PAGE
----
Monday, 31 March 2014

Under The Skin and The Need for Real Humans

I watched Under the Skin the other week. It was worth a watch, because apart from anything else it is beautifully well-made: it's like the best put-together music video you've ever seen. But it's ultimately unsatisfactory because at a certain stage about two-thirds of the way through it steadily becomes ridiculous. I wouldn't want to reveal spoilers, but people who've seen it will probably know what I mean. It unravels from being an interesting and creepy film about an alien abducting men for some unknown purpose and turns into, "No, I don't buy it" - chiefly because the way the real people in the film behave is totally unbelievable.

An SF story can have weird aliens and incomprehensible technology and things can happen which are literally impossible, but it is unforgivable when the human beings involved don't act like real human beings would when interacting with those aliens/technology/literally impossible things. Doubly so when you consider that the raison d'etre of most SF is to think about what it means to be human by imagining how humans would behave if we postulate aliens or light-speed or time-travel or whatever.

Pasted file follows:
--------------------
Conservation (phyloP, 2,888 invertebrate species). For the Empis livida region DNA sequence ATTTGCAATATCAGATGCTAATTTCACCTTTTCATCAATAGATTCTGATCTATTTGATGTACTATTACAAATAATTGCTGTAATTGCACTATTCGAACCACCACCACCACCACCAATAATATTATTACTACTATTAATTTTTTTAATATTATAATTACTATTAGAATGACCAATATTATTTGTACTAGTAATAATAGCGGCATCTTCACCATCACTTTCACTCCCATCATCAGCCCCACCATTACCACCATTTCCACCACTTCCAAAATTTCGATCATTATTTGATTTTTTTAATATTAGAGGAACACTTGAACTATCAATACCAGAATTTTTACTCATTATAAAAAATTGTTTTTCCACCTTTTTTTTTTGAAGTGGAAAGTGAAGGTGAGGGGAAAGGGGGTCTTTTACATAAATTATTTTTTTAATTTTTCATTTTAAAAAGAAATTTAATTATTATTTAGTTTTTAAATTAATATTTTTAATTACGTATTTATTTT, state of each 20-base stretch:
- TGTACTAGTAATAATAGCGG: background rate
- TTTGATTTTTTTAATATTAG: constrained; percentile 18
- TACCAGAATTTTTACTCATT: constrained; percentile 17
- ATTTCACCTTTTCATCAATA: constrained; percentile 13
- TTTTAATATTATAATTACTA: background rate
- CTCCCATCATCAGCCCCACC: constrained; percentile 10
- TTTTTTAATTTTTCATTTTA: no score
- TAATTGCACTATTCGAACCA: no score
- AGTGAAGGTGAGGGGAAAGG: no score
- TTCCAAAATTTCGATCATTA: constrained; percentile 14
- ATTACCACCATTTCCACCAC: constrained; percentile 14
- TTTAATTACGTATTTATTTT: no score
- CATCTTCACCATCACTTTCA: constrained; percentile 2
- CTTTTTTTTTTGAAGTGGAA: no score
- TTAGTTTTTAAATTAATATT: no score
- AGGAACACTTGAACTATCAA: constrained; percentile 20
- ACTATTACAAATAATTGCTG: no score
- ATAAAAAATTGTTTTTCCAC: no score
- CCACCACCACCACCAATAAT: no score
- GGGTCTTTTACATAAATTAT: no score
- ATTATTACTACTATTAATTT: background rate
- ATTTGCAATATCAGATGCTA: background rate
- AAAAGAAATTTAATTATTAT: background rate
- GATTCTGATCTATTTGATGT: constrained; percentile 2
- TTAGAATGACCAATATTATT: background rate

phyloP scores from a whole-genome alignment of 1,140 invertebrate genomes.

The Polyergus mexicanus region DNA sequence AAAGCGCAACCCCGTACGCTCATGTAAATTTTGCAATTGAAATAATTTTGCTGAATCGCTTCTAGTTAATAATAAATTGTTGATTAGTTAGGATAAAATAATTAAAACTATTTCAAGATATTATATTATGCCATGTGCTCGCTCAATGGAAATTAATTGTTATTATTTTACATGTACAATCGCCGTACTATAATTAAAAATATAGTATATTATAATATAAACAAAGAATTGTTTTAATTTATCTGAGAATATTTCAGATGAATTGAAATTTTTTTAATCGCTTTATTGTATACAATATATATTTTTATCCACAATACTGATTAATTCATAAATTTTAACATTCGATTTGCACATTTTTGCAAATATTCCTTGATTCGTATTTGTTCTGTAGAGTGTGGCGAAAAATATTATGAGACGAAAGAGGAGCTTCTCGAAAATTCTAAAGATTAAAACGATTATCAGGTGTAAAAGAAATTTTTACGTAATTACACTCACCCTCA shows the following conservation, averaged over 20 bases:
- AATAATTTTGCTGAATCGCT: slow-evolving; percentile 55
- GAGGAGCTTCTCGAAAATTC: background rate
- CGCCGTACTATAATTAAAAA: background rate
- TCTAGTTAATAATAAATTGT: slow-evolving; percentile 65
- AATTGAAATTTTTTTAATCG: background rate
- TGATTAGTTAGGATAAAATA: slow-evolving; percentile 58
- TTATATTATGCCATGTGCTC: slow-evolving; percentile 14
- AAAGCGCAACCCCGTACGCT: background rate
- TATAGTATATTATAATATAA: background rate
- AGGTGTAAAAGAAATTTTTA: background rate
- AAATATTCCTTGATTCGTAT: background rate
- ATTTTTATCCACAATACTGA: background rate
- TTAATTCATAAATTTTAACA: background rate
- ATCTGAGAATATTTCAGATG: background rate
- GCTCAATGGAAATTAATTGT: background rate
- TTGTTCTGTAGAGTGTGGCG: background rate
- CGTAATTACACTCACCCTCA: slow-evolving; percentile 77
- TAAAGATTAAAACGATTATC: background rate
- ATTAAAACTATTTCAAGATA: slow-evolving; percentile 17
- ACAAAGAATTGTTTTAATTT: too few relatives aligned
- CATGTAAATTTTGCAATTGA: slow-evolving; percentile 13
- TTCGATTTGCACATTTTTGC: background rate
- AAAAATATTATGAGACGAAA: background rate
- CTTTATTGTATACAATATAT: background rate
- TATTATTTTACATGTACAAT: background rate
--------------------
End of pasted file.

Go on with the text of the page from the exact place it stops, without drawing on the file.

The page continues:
The same is true of fantasy. I can forgive a fantasy book any sin when it comes to letting imagination run wild. But I can't accept it when what the characters do does not ring true given the circumstances. You can come up with any magical spell or bizarre monster or physical impossibility you like, but the reader knows human beings, so woe betide you if you don't get that right.

In fact, I would go as far as to say that most of the SF and fantasy books I've read which I think have failed have been those in which the behaviour of the characters is not credible based on what I know and understand about human beings and the way they act.


  1. "Write me a creature that thinks as well as a man, or better than a man, but not like a man"- John W Campbell

  2. I think that sometimes there's a tension between wanting the characters to react to their situation realistically, and wanting them to act roughly like the audience. Thus the characters in Buffy don't have PTSD, and the people in Star Trek don't all go and live in their own personal holodeck.